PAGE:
Don’t Turn Them Away
When thousands of children appear on your doorstep after a long and desperate journey from a hostile environment, do you turn them away? Great Britain didn’t. From 1938 to 1940, the British accepted thousands of Jewish children who were rescued by the Kindertransport from Nazi Germany in the middle of a war. But when thousands of children from dangerous countries in Central America flee to the United States, we can’t seem to deport them quickly enough. How easily we forget. There are differences between the Kindertransport and the flood of unaccompanied youngsters choking America’s border with Mexico, of course. Many of the German children were sponsored by British families ready to receive and support them, and they were expected to return home when hostilities ended; the Central Americans are arriving on their own, however they can. And while the German children were called refugees, the children seeking safety in the United States are considered illegal immigrants. That is, criminals.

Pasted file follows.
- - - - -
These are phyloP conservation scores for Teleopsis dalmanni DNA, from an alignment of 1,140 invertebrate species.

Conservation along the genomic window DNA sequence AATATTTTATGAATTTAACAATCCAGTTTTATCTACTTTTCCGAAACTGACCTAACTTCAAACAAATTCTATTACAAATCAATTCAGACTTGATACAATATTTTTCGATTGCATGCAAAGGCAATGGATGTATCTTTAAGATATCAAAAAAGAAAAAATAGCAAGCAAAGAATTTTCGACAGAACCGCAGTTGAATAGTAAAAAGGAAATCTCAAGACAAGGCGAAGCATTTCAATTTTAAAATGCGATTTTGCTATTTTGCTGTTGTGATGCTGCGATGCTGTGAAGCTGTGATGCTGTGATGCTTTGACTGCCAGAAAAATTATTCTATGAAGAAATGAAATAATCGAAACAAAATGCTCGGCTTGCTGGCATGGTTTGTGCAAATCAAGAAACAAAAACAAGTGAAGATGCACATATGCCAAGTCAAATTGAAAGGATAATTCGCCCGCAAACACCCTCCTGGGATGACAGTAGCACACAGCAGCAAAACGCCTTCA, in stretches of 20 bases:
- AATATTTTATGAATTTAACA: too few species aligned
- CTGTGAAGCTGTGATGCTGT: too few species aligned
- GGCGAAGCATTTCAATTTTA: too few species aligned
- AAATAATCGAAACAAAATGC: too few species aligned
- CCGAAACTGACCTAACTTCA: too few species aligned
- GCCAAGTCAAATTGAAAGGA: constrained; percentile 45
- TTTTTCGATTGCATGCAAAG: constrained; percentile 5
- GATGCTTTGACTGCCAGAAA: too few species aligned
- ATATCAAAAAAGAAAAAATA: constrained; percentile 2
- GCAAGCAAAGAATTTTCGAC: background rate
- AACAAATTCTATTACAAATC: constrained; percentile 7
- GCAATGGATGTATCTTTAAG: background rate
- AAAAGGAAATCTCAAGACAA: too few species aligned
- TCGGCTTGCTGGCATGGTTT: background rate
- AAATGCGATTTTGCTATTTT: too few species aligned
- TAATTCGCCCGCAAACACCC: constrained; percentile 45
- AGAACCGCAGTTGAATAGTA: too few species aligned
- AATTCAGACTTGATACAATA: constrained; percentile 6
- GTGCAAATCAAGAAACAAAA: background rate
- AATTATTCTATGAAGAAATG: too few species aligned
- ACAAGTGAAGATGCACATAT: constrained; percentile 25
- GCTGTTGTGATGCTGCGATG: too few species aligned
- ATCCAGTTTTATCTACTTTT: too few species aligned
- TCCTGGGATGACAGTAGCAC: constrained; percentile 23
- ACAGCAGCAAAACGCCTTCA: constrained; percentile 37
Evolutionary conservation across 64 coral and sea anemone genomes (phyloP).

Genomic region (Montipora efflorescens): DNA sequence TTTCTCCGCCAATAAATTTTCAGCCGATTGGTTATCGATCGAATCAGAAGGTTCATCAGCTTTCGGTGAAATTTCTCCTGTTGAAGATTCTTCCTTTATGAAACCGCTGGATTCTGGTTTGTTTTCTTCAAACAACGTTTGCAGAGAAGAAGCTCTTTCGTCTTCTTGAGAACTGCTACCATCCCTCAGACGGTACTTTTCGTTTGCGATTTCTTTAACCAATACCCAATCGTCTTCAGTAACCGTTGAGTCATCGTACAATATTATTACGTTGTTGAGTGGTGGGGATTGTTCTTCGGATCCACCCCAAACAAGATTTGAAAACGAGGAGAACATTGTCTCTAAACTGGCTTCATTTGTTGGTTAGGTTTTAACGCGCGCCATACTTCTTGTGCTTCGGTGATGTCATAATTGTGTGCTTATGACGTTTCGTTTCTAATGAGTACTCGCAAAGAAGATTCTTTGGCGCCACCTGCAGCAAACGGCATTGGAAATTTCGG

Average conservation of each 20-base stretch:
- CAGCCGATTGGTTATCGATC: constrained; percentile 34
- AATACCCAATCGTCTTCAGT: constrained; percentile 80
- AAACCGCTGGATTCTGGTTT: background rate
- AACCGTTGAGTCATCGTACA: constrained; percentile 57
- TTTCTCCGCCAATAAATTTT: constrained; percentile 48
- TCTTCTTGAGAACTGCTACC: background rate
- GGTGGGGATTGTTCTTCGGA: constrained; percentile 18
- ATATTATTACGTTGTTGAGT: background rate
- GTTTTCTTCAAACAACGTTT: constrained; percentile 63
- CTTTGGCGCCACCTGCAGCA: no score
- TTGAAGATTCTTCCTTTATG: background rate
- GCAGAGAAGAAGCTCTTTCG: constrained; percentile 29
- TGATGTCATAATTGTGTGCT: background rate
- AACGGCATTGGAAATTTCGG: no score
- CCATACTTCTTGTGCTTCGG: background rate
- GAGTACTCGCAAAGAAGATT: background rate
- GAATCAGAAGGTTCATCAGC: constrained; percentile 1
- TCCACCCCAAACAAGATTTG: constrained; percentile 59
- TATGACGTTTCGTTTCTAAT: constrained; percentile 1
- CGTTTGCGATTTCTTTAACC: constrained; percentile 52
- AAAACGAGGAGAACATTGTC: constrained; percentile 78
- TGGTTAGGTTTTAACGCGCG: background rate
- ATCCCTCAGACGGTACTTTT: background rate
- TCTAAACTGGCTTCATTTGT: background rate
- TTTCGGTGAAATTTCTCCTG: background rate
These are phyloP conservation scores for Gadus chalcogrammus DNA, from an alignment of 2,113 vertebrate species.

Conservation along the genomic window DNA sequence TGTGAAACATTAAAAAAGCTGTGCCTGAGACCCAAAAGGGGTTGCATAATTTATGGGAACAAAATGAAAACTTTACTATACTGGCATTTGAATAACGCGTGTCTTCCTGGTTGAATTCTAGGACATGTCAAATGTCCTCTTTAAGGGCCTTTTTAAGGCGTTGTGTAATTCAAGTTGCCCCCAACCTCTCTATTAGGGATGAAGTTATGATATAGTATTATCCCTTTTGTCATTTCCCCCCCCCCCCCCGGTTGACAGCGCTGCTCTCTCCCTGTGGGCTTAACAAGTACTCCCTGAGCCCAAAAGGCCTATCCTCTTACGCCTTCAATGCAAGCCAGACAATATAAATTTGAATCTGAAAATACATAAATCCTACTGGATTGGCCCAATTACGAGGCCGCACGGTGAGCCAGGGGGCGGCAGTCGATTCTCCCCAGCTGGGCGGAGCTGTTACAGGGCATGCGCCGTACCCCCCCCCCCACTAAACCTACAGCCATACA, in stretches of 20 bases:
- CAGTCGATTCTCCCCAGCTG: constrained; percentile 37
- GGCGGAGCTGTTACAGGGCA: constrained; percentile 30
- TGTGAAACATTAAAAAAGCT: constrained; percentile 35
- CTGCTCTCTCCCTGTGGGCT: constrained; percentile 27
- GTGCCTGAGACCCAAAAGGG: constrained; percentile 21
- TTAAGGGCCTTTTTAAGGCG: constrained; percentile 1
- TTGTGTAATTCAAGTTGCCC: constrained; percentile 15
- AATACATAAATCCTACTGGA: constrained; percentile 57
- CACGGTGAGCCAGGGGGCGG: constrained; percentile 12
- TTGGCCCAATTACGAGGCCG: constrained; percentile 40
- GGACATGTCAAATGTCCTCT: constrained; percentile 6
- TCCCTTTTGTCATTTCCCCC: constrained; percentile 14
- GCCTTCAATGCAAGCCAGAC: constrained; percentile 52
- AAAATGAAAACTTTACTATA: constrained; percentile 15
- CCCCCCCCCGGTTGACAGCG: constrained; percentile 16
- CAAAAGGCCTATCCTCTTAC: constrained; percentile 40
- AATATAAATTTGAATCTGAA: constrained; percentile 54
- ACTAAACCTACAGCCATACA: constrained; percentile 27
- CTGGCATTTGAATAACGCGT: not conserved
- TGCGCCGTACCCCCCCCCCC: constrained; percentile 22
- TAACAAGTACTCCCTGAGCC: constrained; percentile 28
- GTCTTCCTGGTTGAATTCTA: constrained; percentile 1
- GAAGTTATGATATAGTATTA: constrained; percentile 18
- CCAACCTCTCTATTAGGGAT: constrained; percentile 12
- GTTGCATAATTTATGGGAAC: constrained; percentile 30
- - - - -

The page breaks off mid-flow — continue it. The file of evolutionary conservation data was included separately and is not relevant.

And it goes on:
This contrast is all the more remarkable because Germany was at war with Britain for part of the time the Kindertransport was operational; those kids came from the enemy. We are not at war with Guatemala, El Salvador and Honduras, the nations from which the vast majority of these children originate. In fact, Americans are indirectly responsible for the poverty, violence and lawlessness that propel frightened parents to send their children away. Americans, that is, who buy drugs from the cartels that terrorize these afflicted countries and set this tragic cycle into motion.
Unlawful immigrants should be deported, but children escaping extreme violence must be considered refugees. How can America be a country that turns desperate children away?